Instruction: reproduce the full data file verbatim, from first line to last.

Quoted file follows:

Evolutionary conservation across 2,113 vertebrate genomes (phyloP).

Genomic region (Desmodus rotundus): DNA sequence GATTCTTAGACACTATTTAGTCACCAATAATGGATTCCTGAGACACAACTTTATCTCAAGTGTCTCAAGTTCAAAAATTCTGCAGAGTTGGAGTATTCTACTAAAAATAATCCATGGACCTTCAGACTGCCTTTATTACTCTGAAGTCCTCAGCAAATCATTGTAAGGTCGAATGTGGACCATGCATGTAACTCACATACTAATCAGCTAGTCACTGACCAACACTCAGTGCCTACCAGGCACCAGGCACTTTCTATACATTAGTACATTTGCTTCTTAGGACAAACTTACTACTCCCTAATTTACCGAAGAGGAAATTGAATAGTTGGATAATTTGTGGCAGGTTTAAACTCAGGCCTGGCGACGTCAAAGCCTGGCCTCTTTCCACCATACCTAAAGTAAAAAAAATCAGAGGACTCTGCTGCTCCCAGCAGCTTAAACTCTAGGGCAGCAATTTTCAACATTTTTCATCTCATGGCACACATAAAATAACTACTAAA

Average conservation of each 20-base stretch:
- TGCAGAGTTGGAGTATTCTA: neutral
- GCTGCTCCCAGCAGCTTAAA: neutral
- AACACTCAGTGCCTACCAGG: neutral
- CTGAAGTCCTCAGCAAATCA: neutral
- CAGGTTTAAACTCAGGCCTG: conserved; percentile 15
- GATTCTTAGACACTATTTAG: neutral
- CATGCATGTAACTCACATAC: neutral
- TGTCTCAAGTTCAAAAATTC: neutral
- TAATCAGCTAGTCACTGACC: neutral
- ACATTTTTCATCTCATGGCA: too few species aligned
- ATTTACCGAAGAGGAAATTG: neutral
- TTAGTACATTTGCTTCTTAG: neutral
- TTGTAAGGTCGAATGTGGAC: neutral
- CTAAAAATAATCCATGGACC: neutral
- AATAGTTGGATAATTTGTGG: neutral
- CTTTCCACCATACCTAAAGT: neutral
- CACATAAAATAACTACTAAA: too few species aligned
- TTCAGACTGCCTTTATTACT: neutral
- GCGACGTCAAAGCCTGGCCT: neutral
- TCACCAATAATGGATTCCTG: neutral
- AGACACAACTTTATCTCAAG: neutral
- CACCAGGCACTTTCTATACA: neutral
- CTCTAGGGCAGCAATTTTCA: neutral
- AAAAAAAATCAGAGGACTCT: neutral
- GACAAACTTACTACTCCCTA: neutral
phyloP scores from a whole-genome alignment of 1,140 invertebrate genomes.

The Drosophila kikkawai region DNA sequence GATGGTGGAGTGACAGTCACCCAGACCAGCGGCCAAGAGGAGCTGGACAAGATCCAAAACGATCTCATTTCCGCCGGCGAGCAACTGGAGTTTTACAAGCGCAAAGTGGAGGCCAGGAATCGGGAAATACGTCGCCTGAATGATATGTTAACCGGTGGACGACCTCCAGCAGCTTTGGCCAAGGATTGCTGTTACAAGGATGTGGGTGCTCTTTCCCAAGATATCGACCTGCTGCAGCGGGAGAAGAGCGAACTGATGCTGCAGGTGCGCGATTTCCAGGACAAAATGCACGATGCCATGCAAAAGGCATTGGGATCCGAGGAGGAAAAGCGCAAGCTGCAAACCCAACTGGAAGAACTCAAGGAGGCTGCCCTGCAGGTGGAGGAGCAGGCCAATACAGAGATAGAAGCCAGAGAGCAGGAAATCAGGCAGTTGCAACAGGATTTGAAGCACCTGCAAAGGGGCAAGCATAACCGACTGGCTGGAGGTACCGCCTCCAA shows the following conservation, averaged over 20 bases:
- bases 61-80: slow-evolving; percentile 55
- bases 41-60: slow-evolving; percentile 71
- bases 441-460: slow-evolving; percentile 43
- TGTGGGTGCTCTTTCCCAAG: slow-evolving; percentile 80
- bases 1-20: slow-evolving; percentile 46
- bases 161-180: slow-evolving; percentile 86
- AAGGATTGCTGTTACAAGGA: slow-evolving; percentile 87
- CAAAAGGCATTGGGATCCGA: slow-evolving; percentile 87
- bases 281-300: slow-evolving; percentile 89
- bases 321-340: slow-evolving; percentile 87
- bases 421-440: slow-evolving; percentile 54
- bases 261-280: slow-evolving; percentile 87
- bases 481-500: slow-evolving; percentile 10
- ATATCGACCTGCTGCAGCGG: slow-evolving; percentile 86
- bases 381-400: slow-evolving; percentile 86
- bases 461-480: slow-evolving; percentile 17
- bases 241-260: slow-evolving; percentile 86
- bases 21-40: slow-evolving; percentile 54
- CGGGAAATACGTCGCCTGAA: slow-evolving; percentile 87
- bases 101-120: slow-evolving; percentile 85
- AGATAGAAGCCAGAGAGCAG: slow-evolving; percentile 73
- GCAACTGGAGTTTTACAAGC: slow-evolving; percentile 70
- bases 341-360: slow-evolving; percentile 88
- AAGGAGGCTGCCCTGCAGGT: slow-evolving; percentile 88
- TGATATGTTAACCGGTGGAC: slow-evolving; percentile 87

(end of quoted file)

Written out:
Evolutionary conservation across 2,113 vertebrate genomes (phyloP).

Genomic region (Desmodus rotundus): DNA sequence GATTCTTAGACACTATTTAGTCACCAATAATGGATTCCTGAGACACAACTTTATCTCAAGTGTCTCAAGTTCAAAAATTCTGCAGAGTTGGAGTATTCTACTAAAAATAATCCATGGACCTTCAGACTGCCTTTATTACTCTGAAGTCCTCAGCAAATCATTGTAAGGTCGAATGTGGACCATGCATGTAACTCACATACTAATCAGCTAGTCACTGACCAACACTCAGTGCCTACCAGGCACCAGGCACTTTCTATACATTAGTACATTTGCTTCTTAGGACAAACTTACTACTCCCTAATTTACCGAAGAGGAAATTGAATAGTTGGATAATTTGTGGCAGGTTTAAACTCAGGCCTGGCGACGTCAAAGCCTGGCCTCTTTCCACCATACCTAAAGTAAAAAAAATCAGAGGACTCTGCTGCTCCCAGCAGCTTAAACTCTAGGGCAGCAATTTTCAACATTTTTCATCTCATGGCACACATAAAATAACTACTAAA

Average conservation of each 20-base stretch:
- TGCAGAGTTGGAGTATTCTA: neutral
- GCTGCTCCCAGCAGCTTAAA: neutral
- AACACTCAGTGCCTACCAGG: neutral
- CTGAAGTCCTCAGCAAATCA: neutral
- CAGGTTTAAACTCAGGCCTG: conserved; percentile 15
- GATTCTTAGACACTATTTAG: neutral
- CATGCATGTAACTCACATAC: neutral
- TGTCTCAAGTTCAAAAATTC: neutral
- TAATCAGCTAGTCACTGACC: neutral
- ACATTTTTCATCTCATGGCA: too few species aligned
- ATTTACCGAAGAGGAAATTG: neutral
- TTAGTACATTTGCTTCTTAG: neutral
- TTGTAAGGTCGAATGTGGAC: neutral
- CTAAAAATAATCCATGGACC: neutral
- AATAGTTGGATAATTTGTGG: neutral
- CTTTCCACCATACCTAAAGT: neutral
- CACATAAAATAACTACTAAA: too few species aligned
- TTCAGACTGCCTTTATTACT: neutral
- GCGACGTCAAAGCCTGGCCT: neutral
- TCACCAATAATGGATTCCTG: neutral
- AGACACAACTTTATCTCAAG: neutral
- CACCAGGCACTTTCTATACA: neutral
- CTCTAGGGCAGCAATTTTCA: neutral
- AAAAAAAATCAGAGGACTCT: neutral
- GACAAACTTACTACTCCCTA: neutral
phyloP scores from a whole-genome alignment of 1,140 invertebrate genomes.

The Drosophila kikkawai region DNA sequence GATGGTGGAGTGACAGTCACCCAGACCAGCGGCCAAGAGGAGCTGGACAAGATCCAAAACGATCTCATTTCCGCCGGCGAGCAACTGGAGTTTTACAAGCGCAAAGTGGAGGCCAGGAATCGGGAAATACGTCGCCTGAATGATATGTTAACCGGTGGACGACCTCCAGCAGCTTTGGCCAAGGATTGCTGTTACAAGGATGTGGGTGCTCTTTCCCAAGATATCGACCTGCTGCAGCGGGAGAAGAGCGAACTGATGCTGCAGGTGCGCGATTTCCAGGACAAAATGCACGATGCCATGCAAAAGGCATTGGGATCCGAGGAGGAAAAGCGCAAGCTGCAAACCCAACTGGAAGAACTCAAGGAGGCTGCCCTGCAGGTGGAGGAGCAGGCCAATACAGAGATAGAAGCCAGAGAGCAGGAAATCAGGCAGTTGCAACAGGATTTGAAGCACCTGCAAAGGGGCAAGCATAACCGACTGGCTGGAGGTACCGCCTCCAA shows the following conservation, averaged over 20 bases:
- bases 61-80: slow-evolving; percentile 55
- bases 41-60: slow-evolving; percentile 71
- bases 441-460: slow-evolving; percentile 43
- TGTGGGTGCTCTTTCCCAAG: slow-evolving; percentile 80
- bases 1-20: slow-evolving; percentile 46
- bases 161-180: slow-evolving; percentile 86
- AAGGATTGCTGTTACAAGGA: slow-evolving; percentile 87
- CAAAAGGCATTGGGATCCGA: slow-evolving; percentile 87
- bases 281-300: slow-evolving; percentile 89
- bases 321-340: slow-evolving; percentile 87
- bases 421-440: slow-evolving; percentile 54
- bases 261-280: slow-evolving; percentile 87
- bases 481-500: slow-evolving; percentile 10
- ATATCGACCTGCTGCAGCGG: slow-evolving; percentile 86
- bases 381-400: slow-evolving; percentile 86
- bases 461-480: slow-evolving; percentile 17
- bases 241-260: slow-evolving; percentile 86
- bases 21-40: slow-evolving; percentile 54
- CGGGAAATACGTCGCCTGAA: slow-evolving; percentile 87
- bases 101-120: slow-evolving; percentile 85
- AGATAGAAGCCAGAGAGCAG: slow-evolving; percentile 73
- GCAACTGGAGTTTTACAAGC: slow-evolving; percentile 70
- bases 341-360: slow-evolving; percentile 88
- AAGGAGGCTGCCCTGCAGGT: slow-evolving; percentile 88
- TGATATGTTAACCGGTGGAC: slow-evolving; percentile 87